The Importance of the Initial Vocational Evaluation

Voc Eval

Why conduct an Initial Vocational Evaluation?  An Initial Vocational Evaluation can be used for various purposes and may differ according to the specific requests of the referring source.  It is typically used to determine an individual’s employment potential, as well as the extent and expense of vocational and/or training/educational services that would be necessary for a successful return to work.  An effective Initial Vocational Evaluation should assist the referring source in making realistic file decisions with reference to the expanded use of additional vocational case management services that would ultimately bring about a successful resolution to the file.

With that said, how is an effective Initial Vocational Evaluation constructed?

Initially, all available medical and vocational information including, but not limited to, doctor releases, functional capacity evaluation, employment application, job description and the records of previous rehabilitation service providers are reviewed for the purpose of determining if an Initial Vocational Evaluation is warranted.

If an Initial Vocational Evaluation is deemed appropriate, a comprehensive interview is conducted to obtain the individual's work history, personal history, education, perception of available physical capacities, skills, knowledge, experience, training and psycho-social information.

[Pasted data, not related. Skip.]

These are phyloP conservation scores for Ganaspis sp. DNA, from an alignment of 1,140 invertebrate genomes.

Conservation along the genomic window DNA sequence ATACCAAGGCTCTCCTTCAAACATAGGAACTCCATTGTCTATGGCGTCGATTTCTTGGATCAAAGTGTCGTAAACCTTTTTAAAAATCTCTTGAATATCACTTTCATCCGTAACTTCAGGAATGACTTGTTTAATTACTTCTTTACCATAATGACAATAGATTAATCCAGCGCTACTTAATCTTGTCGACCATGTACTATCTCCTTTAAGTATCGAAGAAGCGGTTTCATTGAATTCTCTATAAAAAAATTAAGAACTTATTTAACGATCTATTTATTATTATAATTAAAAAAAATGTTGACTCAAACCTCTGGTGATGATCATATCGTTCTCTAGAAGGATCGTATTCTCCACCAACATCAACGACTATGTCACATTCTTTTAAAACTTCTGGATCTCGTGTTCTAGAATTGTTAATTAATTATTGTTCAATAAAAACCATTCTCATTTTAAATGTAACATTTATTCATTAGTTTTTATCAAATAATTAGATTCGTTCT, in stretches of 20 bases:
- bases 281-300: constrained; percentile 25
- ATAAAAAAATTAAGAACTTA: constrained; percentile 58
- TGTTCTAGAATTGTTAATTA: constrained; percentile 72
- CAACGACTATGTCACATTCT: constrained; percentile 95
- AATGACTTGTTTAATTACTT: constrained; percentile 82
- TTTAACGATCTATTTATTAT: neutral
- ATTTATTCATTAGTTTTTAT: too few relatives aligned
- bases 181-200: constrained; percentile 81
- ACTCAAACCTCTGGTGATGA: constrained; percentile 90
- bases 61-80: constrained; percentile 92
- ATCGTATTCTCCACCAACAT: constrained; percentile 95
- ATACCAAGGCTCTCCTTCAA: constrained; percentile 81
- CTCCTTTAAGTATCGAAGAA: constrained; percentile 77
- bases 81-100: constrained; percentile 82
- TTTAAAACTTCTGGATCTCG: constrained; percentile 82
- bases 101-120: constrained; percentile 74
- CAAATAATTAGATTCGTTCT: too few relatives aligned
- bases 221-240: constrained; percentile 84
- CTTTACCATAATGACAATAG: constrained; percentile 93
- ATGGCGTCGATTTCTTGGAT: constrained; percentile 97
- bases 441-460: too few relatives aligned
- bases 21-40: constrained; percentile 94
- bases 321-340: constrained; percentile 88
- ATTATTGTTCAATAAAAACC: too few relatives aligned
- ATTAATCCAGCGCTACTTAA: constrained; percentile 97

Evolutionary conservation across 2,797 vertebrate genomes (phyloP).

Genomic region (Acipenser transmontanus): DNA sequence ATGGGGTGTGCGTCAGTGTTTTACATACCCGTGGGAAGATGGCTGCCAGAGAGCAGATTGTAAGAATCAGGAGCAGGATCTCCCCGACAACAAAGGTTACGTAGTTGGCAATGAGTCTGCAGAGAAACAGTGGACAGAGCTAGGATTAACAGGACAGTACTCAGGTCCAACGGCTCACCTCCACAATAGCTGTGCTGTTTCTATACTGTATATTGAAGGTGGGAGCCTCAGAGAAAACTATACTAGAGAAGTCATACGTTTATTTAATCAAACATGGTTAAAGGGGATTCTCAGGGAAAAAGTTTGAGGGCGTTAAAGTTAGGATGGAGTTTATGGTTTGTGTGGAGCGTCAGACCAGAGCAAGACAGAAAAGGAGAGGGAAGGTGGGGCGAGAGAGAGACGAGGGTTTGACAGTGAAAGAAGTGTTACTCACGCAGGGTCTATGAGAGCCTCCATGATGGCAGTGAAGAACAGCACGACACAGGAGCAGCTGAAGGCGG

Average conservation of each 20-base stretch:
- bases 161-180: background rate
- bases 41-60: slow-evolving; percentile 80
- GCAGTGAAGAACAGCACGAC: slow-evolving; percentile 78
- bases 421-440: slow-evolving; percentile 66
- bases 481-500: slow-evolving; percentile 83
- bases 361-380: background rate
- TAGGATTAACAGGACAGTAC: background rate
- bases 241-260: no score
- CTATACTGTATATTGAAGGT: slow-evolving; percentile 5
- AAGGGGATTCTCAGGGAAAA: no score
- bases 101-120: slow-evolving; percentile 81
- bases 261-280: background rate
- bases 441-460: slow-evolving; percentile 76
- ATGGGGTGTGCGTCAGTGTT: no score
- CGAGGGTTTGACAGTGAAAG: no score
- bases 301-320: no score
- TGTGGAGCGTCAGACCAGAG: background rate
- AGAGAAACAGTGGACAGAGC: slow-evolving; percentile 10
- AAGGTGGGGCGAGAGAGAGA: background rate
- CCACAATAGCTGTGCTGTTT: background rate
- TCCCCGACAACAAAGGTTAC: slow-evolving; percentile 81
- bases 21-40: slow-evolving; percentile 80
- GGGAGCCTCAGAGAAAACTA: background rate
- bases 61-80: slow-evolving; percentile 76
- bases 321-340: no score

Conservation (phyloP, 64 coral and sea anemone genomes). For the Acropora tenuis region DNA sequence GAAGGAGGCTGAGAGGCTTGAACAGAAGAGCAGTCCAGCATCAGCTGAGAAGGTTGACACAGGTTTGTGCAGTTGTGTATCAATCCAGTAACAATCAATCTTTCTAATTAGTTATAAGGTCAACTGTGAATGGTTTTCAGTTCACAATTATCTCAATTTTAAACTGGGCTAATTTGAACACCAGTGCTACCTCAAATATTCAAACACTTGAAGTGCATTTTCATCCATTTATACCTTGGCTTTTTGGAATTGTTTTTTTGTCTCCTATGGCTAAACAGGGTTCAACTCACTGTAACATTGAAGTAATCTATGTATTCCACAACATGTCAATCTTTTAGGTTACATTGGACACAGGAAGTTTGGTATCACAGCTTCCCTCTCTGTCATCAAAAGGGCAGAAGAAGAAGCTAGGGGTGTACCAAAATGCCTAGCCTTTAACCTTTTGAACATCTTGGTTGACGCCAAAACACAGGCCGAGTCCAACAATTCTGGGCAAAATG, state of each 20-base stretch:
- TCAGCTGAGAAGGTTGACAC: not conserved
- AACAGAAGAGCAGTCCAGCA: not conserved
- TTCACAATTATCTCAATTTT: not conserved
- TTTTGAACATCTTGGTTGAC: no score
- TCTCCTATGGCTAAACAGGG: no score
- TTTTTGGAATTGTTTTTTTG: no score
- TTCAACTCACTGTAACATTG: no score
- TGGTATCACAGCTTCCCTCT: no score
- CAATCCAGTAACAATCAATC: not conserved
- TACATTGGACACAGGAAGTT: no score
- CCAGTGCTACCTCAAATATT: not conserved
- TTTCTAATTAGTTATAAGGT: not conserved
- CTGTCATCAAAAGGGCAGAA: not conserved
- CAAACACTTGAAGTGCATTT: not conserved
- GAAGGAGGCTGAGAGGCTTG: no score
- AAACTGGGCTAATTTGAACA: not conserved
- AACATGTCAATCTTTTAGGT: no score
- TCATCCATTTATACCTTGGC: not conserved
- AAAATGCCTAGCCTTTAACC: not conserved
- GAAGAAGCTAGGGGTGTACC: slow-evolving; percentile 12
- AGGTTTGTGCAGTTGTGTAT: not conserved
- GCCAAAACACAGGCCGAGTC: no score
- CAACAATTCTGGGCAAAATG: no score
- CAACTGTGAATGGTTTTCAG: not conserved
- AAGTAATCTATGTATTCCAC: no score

This combined information is then compiled, reviewed, and evaluated to produce the Initial Vocational Evaluation Report. It is anticipated, following receipt and review of all necessary information, conducting the comprehensive interview and, completion of the Initial Vocational Evaluation, a report and recommendations should be forwarded to the referring source within 21 days.

The Initial Vocational Evaluation Report should include objective and realistic recommendations with reference to an individual’s potential for return to work and what services would be required to attain that goal.  Such services could include, but are not limited to, short-term training/education, such as English as a second language, securing a General Equivalency Diploma, introduction to keyboarding or computer class, involvement in a vocational workshop which would facilitate and expedite a successful return to work.

If, after completion of the Initial Vocational Evaluation, the individual is not referred for vocational placement services, the Initial Vocational Evaluation Report can be used to facilitate equitable resolution by utilizing objective information and opinions which allow for a sound and realistic mediation by all parties.

In closing, Initial Vocational Evaluations should not be considered solely as a component of job placement.  An Initial Vocational Evaluation is a relatively inexpensive means to determine the realistic employability of an individual.